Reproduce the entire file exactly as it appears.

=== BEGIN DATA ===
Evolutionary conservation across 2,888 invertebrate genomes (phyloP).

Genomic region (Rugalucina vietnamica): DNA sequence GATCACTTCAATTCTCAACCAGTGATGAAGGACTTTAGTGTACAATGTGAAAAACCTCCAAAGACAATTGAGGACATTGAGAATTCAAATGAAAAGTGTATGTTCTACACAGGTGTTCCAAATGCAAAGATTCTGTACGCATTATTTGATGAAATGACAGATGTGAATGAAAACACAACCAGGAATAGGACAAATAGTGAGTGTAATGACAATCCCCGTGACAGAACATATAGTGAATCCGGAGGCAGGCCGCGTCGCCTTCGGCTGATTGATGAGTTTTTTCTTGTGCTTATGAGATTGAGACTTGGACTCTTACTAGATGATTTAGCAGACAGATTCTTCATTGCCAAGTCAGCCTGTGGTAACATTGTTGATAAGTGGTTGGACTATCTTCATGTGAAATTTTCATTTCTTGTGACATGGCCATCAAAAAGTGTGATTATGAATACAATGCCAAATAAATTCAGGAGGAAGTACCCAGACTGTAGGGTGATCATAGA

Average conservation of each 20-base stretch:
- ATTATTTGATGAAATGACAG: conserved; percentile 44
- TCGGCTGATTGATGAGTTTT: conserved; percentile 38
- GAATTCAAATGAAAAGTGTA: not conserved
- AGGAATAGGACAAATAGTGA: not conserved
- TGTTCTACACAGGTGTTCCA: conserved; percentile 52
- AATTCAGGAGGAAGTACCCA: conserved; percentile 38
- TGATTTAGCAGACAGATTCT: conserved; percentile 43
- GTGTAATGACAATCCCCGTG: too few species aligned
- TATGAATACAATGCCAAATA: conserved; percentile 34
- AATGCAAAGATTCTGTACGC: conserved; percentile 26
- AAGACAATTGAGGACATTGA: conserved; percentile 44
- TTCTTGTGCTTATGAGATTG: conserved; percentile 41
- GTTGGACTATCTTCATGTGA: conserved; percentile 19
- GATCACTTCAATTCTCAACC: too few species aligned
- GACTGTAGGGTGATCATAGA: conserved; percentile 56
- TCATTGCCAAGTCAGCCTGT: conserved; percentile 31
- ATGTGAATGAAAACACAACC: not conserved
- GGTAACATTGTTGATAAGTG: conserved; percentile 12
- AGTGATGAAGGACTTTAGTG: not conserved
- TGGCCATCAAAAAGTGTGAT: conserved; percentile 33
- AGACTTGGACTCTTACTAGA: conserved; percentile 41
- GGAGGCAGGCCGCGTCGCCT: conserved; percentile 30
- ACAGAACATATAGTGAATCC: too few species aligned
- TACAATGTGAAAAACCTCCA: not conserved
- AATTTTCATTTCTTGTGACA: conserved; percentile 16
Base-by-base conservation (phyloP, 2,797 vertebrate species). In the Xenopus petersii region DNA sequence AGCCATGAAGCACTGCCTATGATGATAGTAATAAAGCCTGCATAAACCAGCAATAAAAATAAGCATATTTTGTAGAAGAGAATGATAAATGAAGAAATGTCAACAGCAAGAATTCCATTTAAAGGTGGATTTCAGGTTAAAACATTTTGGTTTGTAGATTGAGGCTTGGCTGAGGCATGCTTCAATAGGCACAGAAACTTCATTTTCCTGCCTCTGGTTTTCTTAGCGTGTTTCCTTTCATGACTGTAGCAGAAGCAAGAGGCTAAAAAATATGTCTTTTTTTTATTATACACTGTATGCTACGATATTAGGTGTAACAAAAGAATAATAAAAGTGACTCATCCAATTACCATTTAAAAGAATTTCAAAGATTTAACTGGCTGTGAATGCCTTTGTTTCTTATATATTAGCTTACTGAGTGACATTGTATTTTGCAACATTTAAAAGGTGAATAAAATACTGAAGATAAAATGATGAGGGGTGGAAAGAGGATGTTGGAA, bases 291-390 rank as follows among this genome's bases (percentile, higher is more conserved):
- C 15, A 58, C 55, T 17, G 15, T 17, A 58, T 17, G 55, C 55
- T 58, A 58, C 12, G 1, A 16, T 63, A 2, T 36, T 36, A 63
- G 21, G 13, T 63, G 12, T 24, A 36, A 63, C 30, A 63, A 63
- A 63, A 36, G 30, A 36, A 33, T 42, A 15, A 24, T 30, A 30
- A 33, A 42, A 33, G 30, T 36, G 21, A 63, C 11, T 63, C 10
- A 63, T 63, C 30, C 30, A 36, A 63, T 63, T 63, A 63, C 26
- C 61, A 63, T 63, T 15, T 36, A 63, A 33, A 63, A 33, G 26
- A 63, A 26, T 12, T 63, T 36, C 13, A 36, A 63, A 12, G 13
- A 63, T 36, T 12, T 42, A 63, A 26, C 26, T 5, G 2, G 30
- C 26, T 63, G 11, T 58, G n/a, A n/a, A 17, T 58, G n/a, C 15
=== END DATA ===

Evolutionary conservation across 2,888 invertebrate genomes (phyloP).

Genomic region (Rugalucina vietnamica): DNA sequence GATCACTTCAATTCTCAACCAGTGATGAAGGACTTTAGTGTACAATGTGAAAAACCTCCAAAGACAATTGAGGACATTGAGAATTCAAATGAAAAGTGTATGTTCTACACAGGTGTTCCAAATGCAAAGATTCTGTACGCATTATTTGATGAAATGACAGATGTGAATGAAAACACAACCAGGAATAGGACAAATAGTGAGTGTAATGACAATCCCCGTGACAGAACATATAGTGAATCCGGAGGCAGGCCGCGTCGCCTTCGGCTGATTGATGAGTTTTTTCTTGTGCTTATGAGATTGAGACTTGGACTCTTACTAGATGATTTAGCAGACAGATTCTTCATTGCCAAGTCAGCCTGTGGTAACATTGTTGATAAGTGGTTGGACTATCTTCATGTGAAATTTTCATTTCTTGTGACATGGCCATCAAAAAGTGTGATTATGAATACAATGCCAAATAAATTCAGGAGGAAGTACCCAGACTGTAGGGTGATCATAGA

Average conservation of each 20-base stretch:
- ATTATTTGATGAAATGACAG: conserved; percentile 44
- TCGGCTGATTGATGAGTTTT: conserved; percentile 38
- GAATTCAAATGAAAAGTGTA: not conserved
- AGGAATAGGACAAATAGTGA: not conserved
- TGTTCTACACAGGTGTTCCA: conserved; percentile 52
- AATTCAGGAGGAAGTACCCA: conserved; percentile 38
- TGATTTAGCAGACAGATTCT: conserved; percentile 43
- GTGTAATGACAATCCCCGTG: too few species aligned
- TATGAATACAATGCCAAATA: conserved; percentile 34
- AATGCAAAGATTCTGTACGC: conserved; percentile 26
- AAGACAATTGAGGACATTGA: conserved; percentile 44
- TTCTTGTGCTTATGAGATTG: conserved; percentile 41
- GTTGGACTATCTTCATGTGA: conserved; percentile 19
- GATCACTTCAATTCTCAACC: too few species aligned
- GACTGTAGGGTGATCATAGA: conserved; percentile 56
- TCATTGCCAAGTCAGCCTGT: conserved; percentile 31
- ATGTGAATGAAAACACAACC: not conserved
- GGTAACATTGTTGATAAGTG: conserved; percentile 12
- AGTGATGAAGGACTTTAGTG: not conserved
- TGGCCATCAAAAAGTGTGAT: conserved; percentile 33
- AGACTTGGACTCTTACTAGA: conserved; percentile 41
- GGAGGCAGGCCGCGTCGCCT: conserved; percentile 30
- ACAGAACATATAGTGAATCC: too few species aligned
- TACAATGTGAAAAACCTCCA: not conserved
- AATTTTCATTTCTTGTGACA: conserved; percentile 16
Base-by-base conservation (phyloP, 2,797 vertebrate species). In the Xenopus petersii region DNA sequence AGCCATGAAGCACTGCCTATGATGATAGTAATAAAGCCTGCATAAACCAGCAATAAAAATAAGCATATTTTGTAGAAGAGAATGATAAATGAAGAAATGTCAACAGCAAGAATTCCATTTAAAGGTGGATTTCAGGTTAAAACATTTTGGTTTGTAGATTGAGGCTTGGCTGAGGCATGCTTCAATAGGCACAGAAACTTCATTTTCCTGCCTCTGGTTTTCTTAGCGTGTTTCCTTTCATGACTGTAGCAGAAGCAAGAGGCTAAAAAATATGTCTTTTTTTTATTATACACTGTATGCTACGATATTAGGTGTAACAAAAGAATAATAAAAGTGACTCATCCAATTACCATTTAAAAGAATTTCAAAGATTTAACTGGCTGTGAATGCCTTTGTTTCTTATATATTAGCTTACTGAGTGACATTGTATTTTGCAACATTTAAAAGGTGAATAAAATACTGAAGATAAAATGATGAGGGGTGGAAAGAGGATGTTGGAA, bases 291-390 rank as follows among this genome's bases (percentile, higher is more conserved):
- C 15, A 58, C 55, T 17, G 15, T 17, A 58, T 17, G 55, C 55
- T 58, A 58, C 12, G 1, A 16, T 63, A 2, T 36, T 36, A 63
- G 21, G 13, T 63, G 12, T 24, A 36, A 63, C 30, A 63, A 63
- A 63, A 36, G 30, A 36, A 33, T 42, A 15, A 24, T 30, A 30
- A 33, A 42, A 33, G 30, T 36, G 21, A 63, C 11, T 63, C 10
- A 63, T 63, C 30, C 30, A 36, A 63, T 63, T 63, A 63, C 26
- C 61, A 63, T 63, T 15, T 36, A 63, A 33, A 63, A 33, G 26
- A 63, A 26, T 12, T 63, T 36, C 13, A 36, A 63, A 12, G 13
- A 63, T 36, T 12, T 42, A 63, A 26, C 26, T 5, G 2, G 30
- C 26, T 63, G 11, T 58, G n/a, A n/a, A 17, T 58, G n/a, C 15